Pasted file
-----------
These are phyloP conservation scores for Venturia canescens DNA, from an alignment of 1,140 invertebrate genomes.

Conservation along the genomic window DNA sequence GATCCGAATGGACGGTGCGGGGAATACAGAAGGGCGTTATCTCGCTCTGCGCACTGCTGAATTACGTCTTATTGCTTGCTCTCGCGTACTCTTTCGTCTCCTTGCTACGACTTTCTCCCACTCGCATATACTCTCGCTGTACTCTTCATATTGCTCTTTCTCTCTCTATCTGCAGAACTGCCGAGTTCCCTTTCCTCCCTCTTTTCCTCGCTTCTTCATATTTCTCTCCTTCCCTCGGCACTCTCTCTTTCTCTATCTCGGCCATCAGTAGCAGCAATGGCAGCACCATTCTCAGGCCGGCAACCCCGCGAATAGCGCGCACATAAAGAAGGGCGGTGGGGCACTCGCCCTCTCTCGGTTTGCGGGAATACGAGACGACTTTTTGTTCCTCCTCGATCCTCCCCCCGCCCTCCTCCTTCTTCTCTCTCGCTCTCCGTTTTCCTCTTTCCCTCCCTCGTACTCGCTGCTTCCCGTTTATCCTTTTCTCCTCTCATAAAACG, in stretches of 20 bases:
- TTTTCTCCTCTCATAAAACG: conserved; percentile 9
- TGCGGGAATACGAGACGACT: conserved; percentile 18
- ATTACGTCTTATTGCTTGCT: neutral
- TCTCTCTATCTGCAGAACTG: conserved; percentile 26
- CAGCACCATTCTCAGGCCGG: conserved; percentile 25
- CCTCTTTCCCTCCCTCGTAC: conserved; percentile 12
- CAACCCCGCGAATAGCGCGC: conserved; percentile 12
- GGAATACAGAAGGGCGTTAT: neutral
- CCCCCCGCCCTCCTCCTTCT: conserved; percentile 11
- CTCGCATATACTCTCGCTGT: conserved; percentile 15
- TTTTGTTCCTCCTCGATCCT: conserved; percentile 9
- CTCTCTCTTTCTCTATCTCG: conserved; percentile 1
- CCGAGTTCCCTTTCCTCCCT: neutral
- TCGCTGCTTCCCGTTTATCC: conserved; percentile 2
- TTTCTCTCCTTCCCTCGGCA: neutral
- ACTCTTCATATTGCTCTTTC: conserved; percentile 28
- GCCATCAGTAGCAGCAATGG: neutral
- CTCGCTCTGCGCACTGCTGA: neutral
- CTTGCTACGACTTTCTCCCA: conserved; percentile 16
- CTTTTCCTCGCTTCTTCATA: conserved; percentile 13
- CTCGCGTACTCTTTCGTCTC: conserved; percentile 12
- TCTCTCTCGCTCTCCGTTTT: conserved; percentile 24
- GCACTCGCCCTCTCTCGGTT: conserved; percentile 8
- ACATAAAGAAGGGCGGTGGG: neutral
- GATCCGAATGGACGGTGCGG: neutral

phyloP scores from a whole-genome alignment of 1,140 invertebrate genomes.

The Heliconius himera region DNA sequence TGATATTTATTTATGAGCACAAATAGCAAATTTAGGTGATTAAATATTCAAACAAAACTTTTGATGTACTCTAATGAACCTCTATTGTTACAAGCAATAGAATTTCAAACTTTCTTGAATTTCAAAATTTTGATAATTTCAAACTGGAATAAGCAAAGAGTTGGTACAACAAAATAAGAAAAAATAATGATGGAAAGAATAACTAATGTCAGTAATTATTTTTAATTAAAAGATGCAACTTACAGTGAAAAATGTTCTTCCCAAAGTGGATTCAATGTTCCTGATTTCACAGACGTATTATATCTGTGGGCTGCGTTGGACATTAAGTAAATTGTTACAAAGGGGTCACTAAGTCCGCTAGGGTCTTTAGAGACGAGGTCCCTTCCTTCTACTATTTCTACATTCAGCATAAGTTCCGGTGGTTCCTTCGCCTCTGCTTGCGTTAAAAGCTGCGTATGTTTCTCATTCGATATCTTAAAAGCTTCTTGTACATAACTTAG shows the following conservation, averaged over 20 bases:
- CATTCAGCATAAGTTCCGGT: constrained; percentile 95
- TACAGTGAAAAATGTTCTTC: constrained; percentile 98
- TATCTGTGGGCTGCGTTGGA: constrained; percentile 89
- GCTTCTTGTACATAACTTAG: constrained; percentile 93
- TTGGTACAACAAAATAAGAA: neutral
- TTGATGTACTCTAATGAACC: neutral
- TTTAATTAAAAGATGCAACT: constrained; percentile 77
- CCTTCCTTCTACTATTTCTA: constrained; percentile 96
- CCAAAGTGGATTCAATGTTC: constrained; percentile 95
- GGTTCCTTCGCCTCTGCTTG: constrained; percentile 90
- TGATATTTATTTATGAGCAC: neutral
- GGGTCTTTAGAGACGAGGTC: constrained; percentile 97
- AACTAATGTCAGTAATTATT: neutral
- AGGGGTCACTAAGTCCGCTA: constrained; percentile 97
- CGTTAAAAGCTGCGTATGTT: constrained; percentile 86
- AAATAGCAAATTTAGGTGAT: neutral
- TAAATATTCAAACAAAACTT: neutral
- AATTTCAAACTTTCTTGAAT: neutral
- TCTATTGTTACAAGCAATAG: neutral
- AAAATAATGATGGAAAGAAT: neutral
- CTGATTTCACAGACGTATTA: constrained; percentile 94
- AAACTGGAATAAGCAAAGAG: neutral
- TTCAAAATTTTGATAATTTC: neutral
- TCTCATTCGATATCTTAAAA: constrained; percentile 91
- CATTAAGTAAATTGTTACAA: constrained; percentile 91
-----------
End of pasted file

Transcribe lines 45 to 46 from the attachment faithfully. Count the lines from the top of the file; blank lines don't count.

- AAATAGCAAATTTAGGTGAT: neutral
- TAAATATTCAAACAAAACTT: neutral